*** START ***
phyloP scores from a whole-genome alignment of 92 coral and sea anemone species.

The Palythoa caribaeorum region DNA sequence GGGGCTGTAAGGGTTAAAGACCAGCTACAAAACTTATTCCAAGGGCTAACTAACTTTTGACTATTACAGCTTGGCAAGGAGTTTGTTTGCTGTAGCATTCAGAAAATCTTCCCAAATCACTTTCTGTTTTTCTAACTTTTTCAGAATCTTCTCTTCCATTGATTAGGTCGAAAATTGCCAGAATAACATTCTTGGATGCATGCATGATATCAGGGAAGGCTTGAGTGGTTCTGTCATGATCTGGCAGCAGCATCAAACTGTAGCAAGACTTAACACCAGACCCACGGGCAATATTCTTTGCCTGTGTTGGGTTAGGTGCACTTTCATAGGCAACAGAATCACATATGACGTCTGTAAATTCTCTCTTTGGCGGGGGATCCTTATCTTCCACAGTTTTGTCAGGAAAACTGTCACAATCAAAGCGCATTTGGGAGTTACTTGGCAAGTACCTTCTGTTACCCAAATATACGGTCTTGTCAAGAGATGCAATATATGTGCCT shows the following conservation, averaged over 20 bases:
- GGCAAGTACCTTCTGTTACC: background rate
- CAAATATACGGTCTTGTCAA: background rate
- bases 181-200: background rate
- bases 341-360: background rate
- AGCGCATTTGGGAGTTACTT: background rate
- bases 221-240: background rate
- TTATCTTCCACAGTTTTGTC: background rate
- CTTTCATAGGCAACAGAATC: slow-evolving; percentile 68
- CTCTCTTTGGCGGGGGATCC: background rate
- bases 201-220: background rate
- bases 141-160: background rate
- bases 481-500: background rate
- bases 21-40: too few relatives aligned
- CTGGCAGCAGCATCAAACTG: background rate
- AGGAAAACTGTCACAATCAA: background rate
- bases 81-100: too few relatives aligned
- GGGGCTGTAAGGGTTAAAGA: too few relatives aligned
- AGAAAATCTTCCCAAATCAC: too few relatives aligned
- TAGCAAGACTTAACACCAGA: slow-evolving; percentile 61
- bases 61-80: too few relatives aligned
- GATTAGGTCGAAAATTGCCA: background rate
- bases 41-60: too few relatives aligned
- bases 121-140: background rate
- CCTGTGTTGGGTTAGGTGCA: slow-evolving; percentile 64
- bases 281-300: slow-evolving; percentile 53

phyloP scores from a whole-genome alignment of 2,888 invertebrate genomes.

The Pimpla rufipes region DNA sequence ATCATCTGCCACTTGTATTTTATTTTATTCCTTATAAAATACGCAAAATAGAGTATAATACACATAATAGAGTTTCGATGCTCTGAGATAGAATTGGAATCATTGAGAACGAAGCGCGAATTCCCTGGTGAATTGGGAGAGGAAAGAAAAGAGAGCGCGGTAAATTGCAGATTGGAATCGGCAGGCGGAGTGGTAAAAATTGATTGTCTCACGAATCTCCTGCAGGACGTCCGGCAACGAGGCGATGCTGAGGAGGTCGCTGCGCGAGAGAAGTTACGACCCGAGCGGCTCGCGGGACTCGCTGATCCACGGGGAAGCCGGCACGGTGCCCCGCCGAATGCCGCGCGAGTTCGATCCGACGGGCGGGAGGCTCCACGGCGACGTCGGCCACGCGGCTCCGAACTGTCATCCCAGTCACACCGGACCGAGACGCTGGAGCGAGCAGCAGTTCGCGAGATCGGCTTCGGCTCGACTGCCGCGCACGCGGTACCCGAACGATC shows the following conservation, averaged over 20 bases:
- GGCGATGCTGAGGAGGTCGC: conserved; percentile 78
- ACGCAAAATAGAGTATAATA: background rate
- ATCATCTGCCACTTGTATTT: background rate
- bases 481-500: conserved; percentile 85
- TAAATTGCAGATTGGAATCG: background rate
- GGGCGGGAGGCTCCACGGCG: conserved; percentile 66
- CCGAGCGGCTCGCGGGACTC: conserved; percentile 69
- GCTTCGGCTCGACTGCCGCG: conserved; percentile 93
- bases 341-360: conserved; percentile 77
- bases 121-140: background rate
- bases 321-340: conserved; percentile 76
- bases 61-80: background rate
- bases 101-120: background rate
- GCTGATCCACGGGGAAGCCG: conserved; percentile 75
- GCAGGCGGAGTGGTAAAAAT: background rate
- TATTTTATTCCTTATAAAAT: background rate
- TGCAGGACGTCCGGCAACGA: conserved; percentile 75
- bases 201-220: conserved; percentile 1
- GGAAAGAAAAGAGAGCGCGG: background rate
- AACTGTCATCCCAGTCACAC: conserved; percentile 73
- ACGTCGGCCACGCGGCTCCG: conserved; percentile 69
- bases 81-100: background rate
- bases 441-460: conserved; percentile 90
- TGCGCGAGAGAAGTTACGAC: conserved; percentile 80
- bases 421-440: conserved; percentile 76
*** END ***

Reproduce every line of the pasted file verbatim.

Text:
phyloP scores from a whole-genome alignment of 92 coral and sea anemone species.

The Palythoa caribaeorum region DNA sequence GGGGCTGTAAGGGTTAAAGACCAGCTACAAAACTTATTCCAAGGGCTAACTAACTTTTGACTATTACAGCTTGGCAAGGAGTTTGTTTGCTGTAGCATTCAGAAAATCTTCCCAAATCACTTTCTGTTTTTCTAACTTTTTCAGAATCTTCTCTTCCATTGATTAGGTCGAAAATTGCCAGAATAACATTCTTGGATGCATGCATGATATCAGGGAAGGCTTGAGTGGTTCTGTCATGATCTGGCAGCAGCATCAAACTGTAGCAAGACTTAACACCAGACCCACGGGCAATATTCTTTGCCTGTGTTGGGTTAGGTGCACTTTCATAGGCAACAGAATCACATATGACGTCTGTAAATTCTCTCTTTGGCGGGGGATCCTTATCTTCCACAGTTTTGTCAGGAAAACTGTCACAATCAAAGCGCATTTGGGAGTTACTTGGCAAGTACCTTCTGTTACCCAAATATACGGTCTTGTCAAGAGATGCAATATATGTGCCT shows the following conservation, averaged over 20 bases:
- GGCAAGTACCTTCTGTTACC: background rate
- CAAATATACGGTCTTGTCAA: background rate
- bases 181-200: background rate
- bases 341-360: background rate
- AGCGCATTTGGGAGTTACTT: background rate
- bases 221-240: background rate
- TTATCTTCCACAGTTTTGTC: background rate
- CTTTCATAGGCAACAGAATC: slow-evolving; percentile 68
- CTCTCTTTGGCGGGGGATCC: background rate
- bases 201-220: background rate
- bases 141-160: background rate
- bases 481-500: background rate
- bases 21-40: too few relatives aligned
- CTGGCAGCAGCATCAAACTG: background rate
- AGGAAAACTGTCACAATCAA: background rate
- bases 81-100: too few relatives aligned
- GGGGCTGTAAGGGTTAAAGA: too few relatives aligned
- AGAAAATCTTCCCAAATCAC: too few relatives aligned
- TAGCAAGACTTAACACCAGA: slow-evolving; percentile 61
- bases 61-80: too few relatives aligned
- GATTAGGTCGAAAATTGCCA: background rate
- bases 41-60: too few relatives aligned
- bases 121-140: background rate
- CCTGTGTTGGGTTAGGTGCA: slow-evolving; percentile 64
- bases 281-300: slow-evolving; percentile 53

phyloP scores from a whole-genome alignment of 2,888 invertebrate genomes.

The Pimpla rufipes region DNA sequence ATCATCTGCCACTTGTATTTTATTTTATTCCTTATAAAATACGCAAAATAGAGTATAATACACATAATAGAGTTTCGATGCTCTGAGATAGAATTGGAATCATTGAGAACGAAGCGCGAATTCCCTGGTGAATTGGGAGAGGAAAGAAAAGAGAGCGCGGTAAATTGCAGATTGGAATCGGCAGGCGGAGTGGTAAAAATTGATTGTCTCACGAATCTCCTGCAGGACGTCCGGCAACGAGGCGATGCTGAGGAGGTCGCTGCGCGAGAGAAGTTACGACCCGAGCGGCTCGCGGGACTCGCTGATCCACGGGGAAGCCGGCACGGTGCCCCGCCGAATGCCGCGCGAGTTCGATCCGACGGGCGGGAGGCTCCACGGCGACGTCGGCCACGCGGCTCCGAACTGTCATCCCAGTCACACCGGACCGAGACGCTGGAGCGAGCAGCAGTTCGCGAGATCGGCTTCGGCTCGACTGCCGCGCACGCGGTACCCGAACGATC shows the following conservation, averaged over 20 bases:
- GGCGATGCTGAGGAGGTCGC: conserved; percentile 78
- ACGCAAAATAGAGTATAATA: background rate
- ATCATCTGCCACTTGTATTT: background rate
- bases 481-500: conserved; percentile 85
- TAAATTGCAGATTGGAATCG: background rate
- GGGCGGGAGGCTCCACGGCG: conserved; percentile 66
- CCGAGCGGCTCGCGGGACTC: conserved; percentile 69
- GCTTCGGCTCGACTGCCGCG: conserved; percentile 93
- bases 341-360: conserved; percentile 77
- bases 121-140: background rate
- bases 321-340: conserved; percentile 76
- bases 61-80: background rate
- bases 101-120: background rate
- GCTGATCCACGGGGAAGCCG: conserved; percentile 75
- GCAGGCGGAGTGGTAAAAAT: background rate
- TATTTTATTCCTTATAAAAT: background rate
- TGCAGGACGTCCGGCAACGA: conserved; percentile 75
- bases 201-220: conserved; percentile 1
- GGAAAGAAAAGAGAGCGCGG: background rate
- AACTGTCATCCCAGTCACAC: conserved; percentile 73
- ACGTCGGCCACGCGGCTCCG: conserved; percentile 69
- bases 81-100: background rate
- bases 441-460: conserved; percentile 90
- TGCGCGAGAGAAGTTACGAC: conserved; percentile 80
- bases 421-440: conserved; percentile 76